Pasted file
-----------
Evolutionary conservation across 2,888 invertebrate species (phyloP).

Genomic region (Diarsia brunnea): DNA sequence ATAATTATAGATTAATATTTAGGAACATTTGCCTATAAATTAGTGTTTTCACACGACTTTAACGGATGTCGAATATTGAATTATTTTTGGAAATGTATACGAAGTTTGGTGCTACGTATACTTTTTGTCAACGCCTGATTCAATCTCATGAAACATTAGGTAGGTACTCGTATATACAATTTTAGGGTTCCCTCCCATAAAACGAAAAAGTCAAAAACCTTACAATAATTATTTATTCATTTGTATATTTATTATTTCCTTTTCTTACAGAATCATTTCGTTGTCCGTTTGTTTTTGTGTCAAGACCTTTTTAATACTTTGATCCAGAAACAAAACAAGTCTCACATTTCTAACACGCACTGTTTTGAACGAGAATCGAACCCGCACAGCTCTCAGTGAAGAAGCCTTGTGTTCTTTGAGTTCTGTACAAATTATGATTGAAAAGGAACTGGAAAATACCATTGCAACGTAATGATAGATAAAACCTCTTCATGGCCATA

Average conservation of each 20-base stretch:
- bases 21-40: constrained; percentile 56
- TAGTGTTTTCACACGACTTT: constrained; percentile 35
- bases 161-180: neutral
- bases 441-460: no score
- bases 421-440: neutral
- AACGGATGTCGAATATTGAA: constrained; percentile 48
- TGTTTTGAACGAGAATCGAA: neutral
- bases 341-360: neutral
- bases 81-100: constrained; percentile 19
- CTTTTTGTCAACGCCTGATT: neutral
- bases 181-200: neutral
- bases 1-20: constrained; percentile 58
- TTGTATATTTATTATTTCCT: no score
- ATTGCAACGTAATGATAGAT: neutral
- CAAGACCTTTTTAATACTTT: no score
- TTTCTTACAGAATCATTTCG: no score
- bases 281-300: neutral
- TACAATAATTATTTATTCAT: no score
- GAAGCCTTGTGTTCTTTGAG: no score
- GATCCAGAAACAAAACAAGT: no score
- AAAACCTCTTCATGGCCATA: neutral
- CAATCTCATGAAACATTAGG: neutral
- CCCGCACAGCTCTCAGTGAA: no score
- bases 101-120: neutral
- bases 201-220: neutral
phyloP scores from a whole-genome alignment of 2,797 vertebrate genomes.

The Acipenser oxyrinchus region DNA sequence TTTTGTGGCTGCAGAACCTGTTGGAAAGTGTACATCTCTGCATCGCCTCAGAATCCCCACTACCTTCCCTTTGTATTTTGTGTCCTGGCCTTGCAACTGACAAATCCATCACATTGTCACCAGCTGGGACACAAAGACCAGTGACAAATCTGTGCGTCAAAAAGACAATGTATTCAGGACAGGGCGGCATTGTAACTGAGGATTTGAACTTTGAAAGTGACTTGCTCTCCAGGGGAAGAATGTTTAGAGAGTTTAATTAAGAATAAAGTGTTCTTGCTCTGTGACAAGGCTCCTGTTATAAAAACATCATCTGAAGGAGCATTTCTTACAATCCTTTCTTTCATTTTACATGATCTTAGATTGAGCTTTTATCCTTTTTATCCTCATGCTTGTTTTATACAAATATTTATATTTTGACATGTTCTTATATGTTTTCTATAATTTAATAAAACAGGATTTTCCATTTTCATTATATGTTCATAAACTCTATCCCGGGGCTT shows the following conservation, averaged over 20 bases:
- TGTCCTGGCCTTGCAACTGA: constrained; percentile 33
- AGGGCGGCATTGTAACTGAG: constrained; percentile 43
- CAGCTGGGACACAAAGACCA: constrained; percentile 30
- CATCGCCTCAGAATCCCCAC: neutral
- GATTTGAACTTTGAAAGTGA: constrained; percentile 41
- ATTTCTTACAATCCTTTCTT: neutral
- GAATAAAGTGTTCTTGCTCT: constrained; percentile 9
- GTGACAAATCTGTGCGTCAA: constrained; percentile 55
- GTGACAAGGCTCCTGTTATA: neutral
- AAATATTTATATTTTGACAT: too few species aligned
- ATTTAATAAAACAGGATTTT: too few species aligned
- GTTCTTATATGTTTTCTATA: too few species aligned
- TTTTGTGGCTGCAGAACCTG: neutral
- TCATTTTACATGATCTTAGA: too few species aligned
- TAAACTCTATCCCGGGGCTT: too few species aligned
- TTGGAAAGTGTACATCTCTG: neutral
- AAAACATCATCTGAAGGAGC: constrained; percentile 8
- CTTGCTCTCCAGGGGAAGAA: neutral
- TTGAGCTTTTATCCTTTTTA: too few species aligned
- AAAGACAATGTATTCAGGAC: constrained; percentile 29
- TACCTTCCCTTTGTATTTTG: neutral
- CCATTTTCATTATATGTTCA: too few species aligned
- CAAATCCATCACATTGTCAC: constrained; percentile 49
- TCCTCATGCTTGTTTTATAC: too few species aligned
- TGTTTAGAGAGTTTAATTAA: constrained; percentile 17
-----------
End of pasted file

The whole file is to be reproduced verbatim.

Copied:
Evolutionary conservation across 2,888 invertebrate species (phyloP).

Genomic region (Diarsia brunnea): DNA sequence ATAATTATAGATTAATATTTAGGAACATTTGCCTATAAATTAGTGTTTTCACACGACTTTAACGGATGTCGAATATTGAATTATTTTTGGAAATGTATACGAAGTTTGGTGCTACGTATACTTTTTGTCAACGCCTGATTCAATCTCATGAAACATTAGGTAGGTACTCGTATATACAATTTTAGGGTTCCCTCCCATAAAACGAAAAAGTCAAAAACCTTACAATAATTATTTATTCATTTGTATATTTATTATTTCCTTTTCTTACAGAATCATTTCGTTGTCCGTTTGTTTTTGTGTCAAGACCTTTTTAATACTTTGATCCAGAAACAAAACAAGTCTCACATTTCTAACACGCACTGTTTTGAACGAGAATCGAACCCGCACAGCTCTCAGTGAAGAAGCCTTGTGTTCTTTGAGTTCTGTACAAATTATGATTGAAAAGGAACTGGAAAATACCATTGCAACGTAATGATAGATAAAACCTCTTCATGGCCATA

Average conservation of each 20-base stretch:
- bases 21-40: constrained; percentile 56
- TAGTGTTTTCACACGACTTT: constrained; percentile 35
- bases 161-180: neutral
- bases 441-460: no score
- bases 421-440: neutral
- AACGGATGTCGAATATTGAA: constrained; percentile 48
- TGTTTTGAACGAGAATCGAA: neutral
- bases 341-360: neutral
- bases 81-100: constrained; percentile 19
- CTTTTTGTCAACGCCTGATT: neutral
- bases 181-200: neutral
- bases 1-20: constrained; percentile 58
- TTGTATATTTATTATTTCCT: no score
- ATTGCAACGTAATGATAGAT: neutral
- CAAGACCTTTTTAATACTTT: no score
- TTTCTTACAGAATCATTTCG: no score
- bases 281-300: neutral
- TACAATAATTATTTATTCAT: no score
- GAAGCCTTGTGTTCTTTGAG: no score
- GATCCAGAAACAAAACAAGT: no score
- AAAACCTCTTCATGGCCATA: neutral
- CAATCTCATGAAACATTAGG: neutral
- CCCGCACAGCTCTCAGTGAA: no score
- bases 101-120: neutral
- bases 201-220: neutral
phyloP scores from a whole-genome alignment of 2,797 vertebrate genomes.

The Acipenser oxyrinchus region DNA sequence TTTTGTGGCTGCAGAACCTGTTGGAAAGTGTACATCTCTGCATCGCCTCAGAATCCCCACTACCTTCCCTTTGTATTTTGTGTCCTGGCCTTGCAACTGACAAATCCATCACATTGTCACCAGCTGGGACACAAAGACCAGTGACAAATCTGTGCGTCAAAAAGACAATGTATTCAGGACAGGGCGGCATTGTAACTGAGGATTTGAACTTTGAAAGTGACTTGCTCTCCAGGGGAAGAATGTTTAGAGAGTTTAATTAAGAATAAAGTGTTCTTGCTCTGTGACAAGGCTCCTGTTATAAAAACATCATCTGAAGGAGCATTTCTTACAATCCTTTCTTTCATTTTACATGATCTTAGATTGAGCTTTTATCCTTTTTATCCTCATGCTTGTTTTATACAAATATTTATATTTTGACATGTTCTTATATGTTTTCTATAATTTAATAAAACAGGATTTTCCATTTTCATTATATGTTCATAAACTCTATCCCGGGGCTT shows the following conservation, averaged over 20 bases:
- TGTCCTGGCCTTGCAACTGA: constrained; percentile 33
- AGGGCGGCATTGTAACTGAG: constrained; percentile 43
- CAGCTGGGACACAAAGACCA: constrained; percentile 30
- CATCGCCTCAGAATCCCCAC: neutral
- GATTTGAACTTTGAAAGTGA: constrained; percentile 41
- ATTTCTTACAATCCTTTCTT: neutral
- GAATAAAGTGTTCTTGCTCT: constrained; percentile 9
- GTGACAAATCTGTGCGTCAA: constrained; percentile 55
- GTGACAAGGCTCCTGTTATA: neutral
- AAATATTTATATTTTGACAT: too few species aligned
- ATTTAATAAAACAGGATTTT: too few species aligned
- GTTCTTATATGTTTTCTATA: too few species aligned
- TTTTGTGGCTGCAGAACCTG: neutral
- TCATTTTACATGATCTTAGA: too few species aligned
- TAAACTCTATCCCGGGGCTT: too few species aligned
- TTGGAAAGTGTACATCTCTG: neutral
- AAAACATCATCTGAAGGAGC: constrained; percentile 8
- CTTGCTCTCCAGGGGAAGAA: neutral
- TTGAGCTTTTATCCTTTTTA: too few species aligned
- AAAGACAATGTATTCAGGAC: constrained; percentile 29
- TACCTTCCCTTTGTATTTTG: neutral
- CCATTTTCATTATATGTTCA: too few species aligned
- CAAATCCATCACATTGTCAC: constrained; percentile 49
- TCCTCATGCTTGTTTTATAC: too few species aligned
- TGTTTAGAGAGTTTAATTAA: constrained; percentile 17